Bilateral Total Hip Arthroplasty in the Setting of Developmental Dysplasia of the Hip and Extreme Hip Flexion Requirements due to PhocomeliaPhocomelia is a rare congenital birth defect marked by hypoplastic or markedly absent limbs. Developmental dysplasia of the hip (DDH) is a congenital disorder with a failure of the native acetabulum to provide complete coverage over the femoral head. The secondary osteoarthritis that develops from DDH is technically challenging for orthopedic surgeons because of distorted anatomy. The present case describes the diagnosis of Crowe 3 DDH in a phocomelia patient with hyperflexion requirements who successfully underwent staged bilateral total hip arthroplasty via a direct anterior approach.
Spinopelvic Instability in Conversion Total Hip Arthroplasty: A Complicated Case of Loeys-Dietz SyndromeA 53-year-old patient with a history of Loeys-Dietz syndrome (LDS) presented with cutout after a right femoral neck fracture treated with a dynamic hip screw. This was treated with conversion total hip arthroplasty (THA), the second reported THA in a patient with LDS and the first in a post-traumatic reconstruction setting. The patient had 2 episodes of posterior hip dislocations within 2 weeks after the operation requiring a revision THA utilizing dual-mobility bearing to achieve stability. LDS is a connective-tissue disorder that is associated with joint hypermobility and spinal deformities, among other features.
Bilateral Posterior-Stabilized Total Knee Arthroplasty in a Patient With Osteopetrosis and Literature ReviewWe present a case report of a patient with osteopetrosis and refractory bilateral knees osteoarthritis who underwent bilateral total knee arthroplasties (TKAs). After conservative management has failed, surgical treatment with arthroplasty is an excellent alternative with satisfactory outcomes. TKA in patients with osteopetrosis has only been described in 6 other case studies, none of which underwent bilateral TKA. To perform this procedure, additional attention should be directed toward the presurgical planning because of the amplified difficulty of the procedure and the altered bone biology that increases the risks of intraoperative fractures and markedly extends the time of surgery.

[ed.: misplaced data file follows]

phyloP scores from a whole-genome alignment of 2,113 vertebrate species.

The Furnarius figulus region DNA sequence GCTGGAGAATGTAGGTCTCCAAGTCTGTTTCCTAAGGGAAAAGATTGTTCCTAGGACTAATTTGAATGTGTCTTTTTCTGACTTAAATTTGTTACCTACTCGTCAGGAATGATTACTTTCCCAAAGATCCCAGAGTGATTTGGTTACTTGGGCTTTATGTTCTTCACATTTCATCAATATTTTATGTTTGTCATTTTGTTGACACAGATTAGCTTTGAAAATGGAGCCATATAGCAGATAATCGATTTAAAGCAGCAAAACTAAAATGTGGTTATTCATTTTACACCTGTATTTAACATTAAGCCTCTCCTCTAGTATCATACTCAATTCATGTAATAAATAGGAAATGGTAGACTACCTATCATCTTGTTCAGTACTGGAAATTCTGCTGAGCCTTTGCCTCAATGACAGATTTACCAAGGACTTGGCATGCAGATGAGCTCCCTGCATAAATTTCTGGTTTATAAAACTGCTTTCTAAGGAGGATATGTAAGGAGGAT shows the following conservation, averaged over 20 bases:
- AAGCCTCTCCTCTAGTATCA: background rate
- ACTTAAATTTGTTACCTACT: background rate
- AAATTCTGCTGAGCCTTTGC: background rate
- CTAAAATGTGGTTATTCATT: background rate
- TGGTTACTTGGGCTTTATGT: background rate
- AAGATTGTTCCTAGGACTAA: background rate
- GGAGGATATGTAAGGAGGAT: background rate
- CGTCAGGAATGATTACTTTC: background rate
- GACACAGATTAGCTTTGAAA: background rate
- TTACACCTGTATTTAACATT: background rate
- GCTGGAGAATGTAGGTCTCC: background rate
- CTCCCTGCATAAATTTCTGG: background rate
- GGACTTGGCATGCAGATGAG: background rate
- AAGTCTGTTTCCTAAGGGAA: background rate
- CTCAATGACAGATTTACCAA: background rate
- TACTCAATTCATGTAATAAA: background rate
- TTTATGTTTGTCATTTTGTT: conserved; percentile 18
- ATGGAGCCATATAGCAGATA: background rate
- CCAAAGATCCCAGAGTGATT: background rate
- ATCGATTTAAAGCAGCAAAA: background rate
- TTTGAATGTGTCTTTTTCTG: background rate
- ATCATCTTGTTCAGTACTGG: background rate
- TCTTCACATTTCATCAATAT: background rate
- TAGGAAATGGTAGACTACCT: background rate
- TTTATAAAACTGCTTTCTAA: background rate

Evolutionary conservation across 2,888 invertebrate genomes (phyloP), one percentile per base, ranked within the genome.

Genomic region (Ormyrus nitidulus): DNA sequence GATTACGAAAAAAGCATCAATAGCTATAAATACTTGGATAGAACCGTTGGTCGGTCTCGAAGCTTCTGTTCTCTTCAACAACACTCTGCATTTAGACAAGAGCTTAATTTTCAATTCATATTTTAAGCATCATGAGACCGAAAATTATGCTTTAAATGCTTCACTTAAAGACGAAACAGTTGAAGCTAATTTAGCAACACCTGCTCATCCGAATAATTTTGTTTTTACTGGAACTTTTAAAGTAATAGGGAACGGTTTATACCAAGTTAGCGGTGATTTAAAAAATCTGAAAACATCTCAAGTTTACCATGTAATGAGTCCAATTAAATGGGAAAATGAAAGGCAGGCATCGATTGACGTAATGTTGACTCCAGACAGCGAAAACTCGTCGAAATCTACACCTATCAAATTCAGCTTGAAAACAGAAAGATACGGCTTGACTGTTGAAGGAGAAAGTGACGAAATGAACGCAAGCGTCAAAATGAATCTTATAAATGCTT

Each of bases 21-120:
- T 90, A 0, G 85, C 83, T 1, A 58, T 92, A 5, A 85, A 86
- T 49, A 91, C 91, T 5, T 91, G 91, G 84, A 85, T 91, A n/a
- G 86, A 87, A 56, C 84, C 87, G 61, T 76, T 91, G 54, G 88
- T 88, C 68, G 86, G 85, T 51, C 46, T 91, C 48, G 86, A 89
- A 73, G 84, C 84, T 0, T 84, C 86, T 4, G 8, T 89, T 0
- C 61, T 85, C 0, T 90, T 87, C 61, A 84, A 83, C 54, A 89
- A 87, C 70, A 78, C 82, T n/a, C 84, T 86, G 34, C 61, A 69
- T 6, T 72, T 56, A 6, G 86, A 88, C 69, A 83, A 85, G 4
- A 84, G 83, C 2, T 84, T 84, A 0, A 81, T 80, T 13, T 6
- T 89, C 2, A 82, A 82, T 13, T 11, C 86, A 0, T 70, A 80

Accelerometer-Based, Computer-Navigated Total Knee Arthroplasty to Correct a Complex Deformity in a Patient With Multiple Hereditary ExostosesAccelerometer-based computer-assisted navigation systems (ABCANSs) have been shown to improve alignment accuracy in total knee arthroplasty (TKA) and are effective in treating complex extra-articular deformity. We present an ABCANS-assisted TKA performed in a 68-year-old male with end-stage arthritis of the right knee, in the setting of a severe valgus deformity secondary to multiple hereditary exostoses.
Outcomes of Total Knee Arthroplasty with a Prior Contralateral Above-Knee Amputation: A Report of 10 CasesTotal knee arthroplasty (TKA) in the setting of a prior contralateral above-knee amputation (AKA) represents a rare scenario with limited reported outcomes. As such, it is difficult for surgeons to effectively counsel these patients relative to risks and expected outcomes after TKA. We report outcomes for a series of 10 such patients.
Long-Term Outcomes of the Knee and Hip Arthroplasties in Patients with AlkaptonuriaAlkaptonuria is a rare autosomal recessive metabolic disorder. It is characterized by the accumulation of homogentisic acid in the body due to a lack of enzymes that degrade it. Over time, it results in joint degeneration and eventually leads to ochronosis. Ochronosis refers to bluish-black discoloration of connective and other tissues within the body. In this study, we present 5 distinct cases diagnosed with alkaptonuria. They have undergone 8 total joint replacement surgeries (4 hips and 4 knees) within 8 years (2010-2018).
Rapidly Progressive Osteoarthritis and Acetabular Bone Loss Outcomes for Patients Undergoing Primary Total Hip ReplacementRapidly progressive osteoarthritis (RPO) is a rare condition which is poorly understood. Limited published literature is available. Reported here is a cohort of patients with RPO and acetabular bone loss who underwent primary THA. Risk factors, degree of acetabular bone loss and outcomes are presented. A typical case of RPO is described and investigations discussed. A retrospective audit was undertaken. 49 patients over an 18-year period were included. RPO patients were significantly older (P < 0.01) and had a lower BMI (P = 0.03).